SADC to assist Congo; may send peacekeepers

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The Southern African Development Community (SADC) is to send military assistance to the Democratic Republic of Congo (DRC) where an insurgency is threatening to throw the east of the country into renewed disorder.  
 
SADC executive secretary Tomaz Salamao says the regional body of which the DRC is a member will “not stand by and witness incessant and destructive acts of violence by any armed groups, against innocent people of DRC.”
Reading from a prepared statement after a summit in Johannesburg on the latest round of fighting in the DRC as well as a continuing political impasse in Zimbabwe, Salamao said the DRC`s armed forces (FARDC) “need to be assisted in order to protect the territorial integrity and sovereignty of the country.”
Salomao adds that the SADC backs calls for a ceasefire and the creation of a humanitarian corridor to safeguard aid for about 250 000 refugees.
French news agency AFP reports he further said a military advisory team would be deployed immediately to assist the FARDC, while another team would be sent to evaluate the situation on the ground to determine what other help might be needed.
A military monitoring commission will also be dispatched to monitor DR Congo’s border with Burundi, Rwanda and Uganda, he added, “and if necessary” peacekeeping forces will be sent.
Salomao says the SADC also wants UN secretary general Ban Ki Moon to revise the mandate of the UN peace force in the DRC, known by its French acronym MONUC.
A similar call was made at a African Union-sponsored Great Lakes Region heads of state summit in Nairobi on Friday, attended by Ban as well as SA defence minister Charles Nqakula.
The SADC chief official added that the region would be watching the “performance and behaviour of MONUC” before taking “a further decision on deployment or not of peacekeeping forces in the SADC region.”
“We are aware that we are facing a tragedy and time is not on our side,” he added.
Reuters meanwhile reports that the Congo’s weak and chaotic army collapsed during Nkunda’s advance last week. But the appearance in North Kivu of more disciplined, Portuguese-speaking soldiers has fuelled speculation SADC member Angola has sent reinforcements.
According to AFP Salamao denied this but said they “could be sent in quickly”.
Leaders at the Nairobi summit also threatened to dispatch “peacemaking forces”, according to their communiqué.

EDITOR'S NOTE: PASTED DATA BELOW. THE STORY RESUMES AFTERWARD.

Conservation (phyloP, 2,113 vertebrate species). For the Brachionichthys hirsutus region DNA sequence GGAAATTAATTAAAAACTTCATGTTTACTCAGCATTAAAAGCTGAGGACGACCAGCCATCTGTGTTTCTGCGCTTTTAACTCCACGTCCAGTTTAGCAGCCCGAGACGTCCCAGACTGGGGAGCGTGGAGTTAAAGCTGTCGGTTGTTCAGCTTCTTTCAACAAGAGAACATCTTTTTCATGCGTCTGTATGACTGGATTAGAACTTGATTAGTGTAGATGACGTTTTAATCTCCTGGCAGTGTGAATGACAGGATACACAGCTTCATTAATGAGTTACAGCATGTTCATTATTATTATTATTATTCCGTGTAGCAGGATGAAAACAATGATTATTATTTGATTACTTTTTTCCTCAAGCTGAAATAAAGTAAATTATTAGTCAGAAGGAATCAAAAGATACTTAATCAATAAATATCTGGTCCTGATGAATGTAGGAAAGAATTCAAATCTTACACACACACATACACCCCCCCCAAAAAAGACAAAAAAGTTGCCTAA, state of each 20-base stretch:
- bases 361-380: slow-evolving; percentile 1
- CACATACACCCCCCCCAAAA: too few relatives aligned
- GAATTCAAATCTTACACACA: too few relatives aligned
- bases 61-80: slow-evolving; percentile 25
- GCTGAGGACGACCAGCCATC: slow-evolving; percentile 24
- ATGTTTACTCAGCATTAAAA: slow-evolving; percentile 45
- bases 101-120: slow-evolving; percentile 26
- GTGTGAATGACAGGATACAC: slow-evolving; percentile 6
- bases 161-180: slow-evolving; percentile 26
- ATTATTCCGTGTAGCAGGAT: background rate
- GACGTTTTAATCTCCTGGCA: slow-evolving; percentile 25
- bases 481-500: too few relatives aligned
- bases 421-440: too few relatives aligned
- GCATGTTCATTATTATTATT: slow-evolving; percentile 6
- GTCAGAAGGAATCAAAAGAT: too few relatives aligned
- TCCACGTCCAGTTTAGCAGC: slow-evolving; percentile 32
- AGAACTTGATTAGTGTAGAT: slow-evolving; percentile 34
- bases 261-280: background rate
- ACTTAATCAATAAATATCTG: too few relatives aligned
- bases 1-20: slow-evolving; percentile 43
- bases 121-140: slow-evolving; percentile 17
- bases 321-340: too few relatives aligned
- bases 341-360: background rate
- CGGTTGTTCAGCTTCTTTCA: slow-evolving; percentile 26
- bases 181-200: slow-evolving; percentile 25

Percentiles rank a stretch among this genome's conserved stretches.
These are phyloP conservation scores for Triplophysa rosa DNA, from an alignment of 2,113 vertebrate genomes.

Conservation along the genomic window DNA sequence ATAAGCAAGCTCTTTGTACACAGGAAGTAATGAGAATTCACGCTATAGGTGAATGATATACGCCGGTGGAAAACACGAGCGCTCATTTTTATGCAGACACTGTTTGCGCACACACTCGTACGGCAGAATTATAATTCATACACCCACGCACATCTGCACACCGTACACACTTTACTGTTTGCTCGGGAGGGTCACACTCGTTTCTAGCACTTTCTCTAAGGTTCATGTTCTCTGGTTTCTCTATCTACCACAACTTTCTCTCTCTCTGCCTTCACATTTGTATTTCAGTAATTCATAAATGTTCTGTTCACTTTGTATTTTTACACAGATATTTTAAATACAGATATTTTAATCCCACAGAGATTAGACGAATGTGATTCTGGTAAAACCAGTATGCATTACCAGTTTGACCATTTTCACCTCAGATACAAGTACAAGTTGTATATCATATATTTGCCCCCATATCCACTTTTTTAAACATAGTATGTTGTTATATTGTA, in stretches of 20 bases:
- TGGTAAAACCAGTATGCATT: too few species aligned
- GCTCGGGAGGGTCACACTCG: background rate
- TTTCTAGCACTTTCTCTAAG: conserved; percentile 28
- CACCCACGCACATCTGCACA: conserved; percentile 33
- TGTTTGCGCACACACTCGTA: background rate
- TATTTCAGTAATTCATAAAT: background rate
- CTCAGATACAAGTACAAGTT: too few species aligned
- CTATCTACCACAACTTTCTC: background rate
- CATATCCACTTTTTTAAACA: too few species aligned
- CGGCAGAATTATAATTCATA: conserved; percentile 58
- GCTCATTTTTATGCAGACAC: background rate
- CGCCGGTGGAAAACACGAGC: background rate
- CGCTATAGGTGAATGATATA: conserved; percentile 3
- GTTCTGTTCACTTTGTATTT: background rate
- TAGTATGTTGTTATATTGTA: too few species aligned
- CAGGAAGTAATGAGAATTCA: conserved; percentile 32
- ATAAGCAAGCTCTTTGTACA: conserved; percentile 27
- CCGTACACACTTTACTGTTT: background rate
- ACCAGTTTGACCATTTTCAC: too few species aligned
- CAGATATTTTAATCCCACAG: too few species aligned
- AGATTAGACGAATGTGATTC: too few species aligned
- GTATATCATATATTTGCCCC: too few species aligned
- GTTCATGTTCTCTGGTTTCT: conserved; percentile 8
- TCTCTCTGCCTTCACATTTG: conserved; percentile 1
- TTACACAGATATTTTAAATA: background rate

Insurgent leader Laurent Nkunda this morning told Reuters he was ready to fight regional peacekeepers if they entered eastern Democratic Republic of Congo and supported the FARDC and its allies that include Hutu militants that was involved in the 1994 genocide in neighbouring Rwanda.
Action not air-mile diplomacy
 
In the meantime, aid organisations are calling for more action and less “air mile diplomacy.”
  
Oxfam says European Union foreign ministers meeting in Brussels today “must provide clear commitments to send European troops to support the UN in eastern Congo.”
The organisation`s DRC head Juliette Prodhan says France and Britain`s foreign ministers flew from Kinshasa to Goma to Kigali to Dar-es-Salaam last weekend and made clear calls for urgent military reinforcement of the UN troops, “but absolutely nothing has changed on the ground”.
“Since the ministers visited the region, tens of thousands more people have fled as fighting has surged again in Kiwanja and Rutshuru. On Friday, shelling around Kibati camp, 5kms north of Goma – where Oxfam is working – caused thousands of civilians to flee towards Goma town. After a night of hiding in host families and in schools and churches, most appeared to have returned to the camp, but remain scared and vulnerable.
“The situation is still tense with just 200 metres between the Congolese government and rebel positions.  In Kanyabayonga – where Oxfam is also working – thousands more fled on Saturday as the Congolese army retreated from positions around Rutshuru,” she says.  
 
Prodhan says the EU is “well placed to rapidly provide the additional troops. It has a history of successful peacekeeping in Congo and through its mission in Chad, Europe has shown it can play a vital role in protecting civilians.” European countries currently contribute just 100 of the 17 000 UN troops in Congo, she says.
 
Redeploying troops from elsewhere in the Kivu provinces and eastern Congo is not the solution either as other parts of the region are also insecure and in danger of all-out conflict, Oxfam says.
“To do so would leave civilians elsewhere vulnerable to attack. In Ituri and Dungu in the northwest Orientale Province thousands have been forced to flee an upsurge in fighting, including 57 000 in recent attacks on 1 and 2 November.
 
Oxfam adds that “practical steps” must be taken to improve MONUC`s performance. “Without better leadership and a genuine commitment to address both the immediate crisis and the factors that have created it, even with additional troops MONUC risks achieving very little.
 
“There is not a military solution to this conflict nor can it be solved simply by providing more troops or military hardware. However, if done properly, additional military support could help improve security, protect civilians and allow aid agencies to provide help to all those that desperately need it.”
 
Oxfam peer group Refugees International has made a similar call, saying MONUC – that includes over a thousand South African personnel, “is stretched beyond all reasonable expectations” and needs a “clear, well-resourced mandate” and “above all, the guarantee of sustained, high-level political support” to succeed.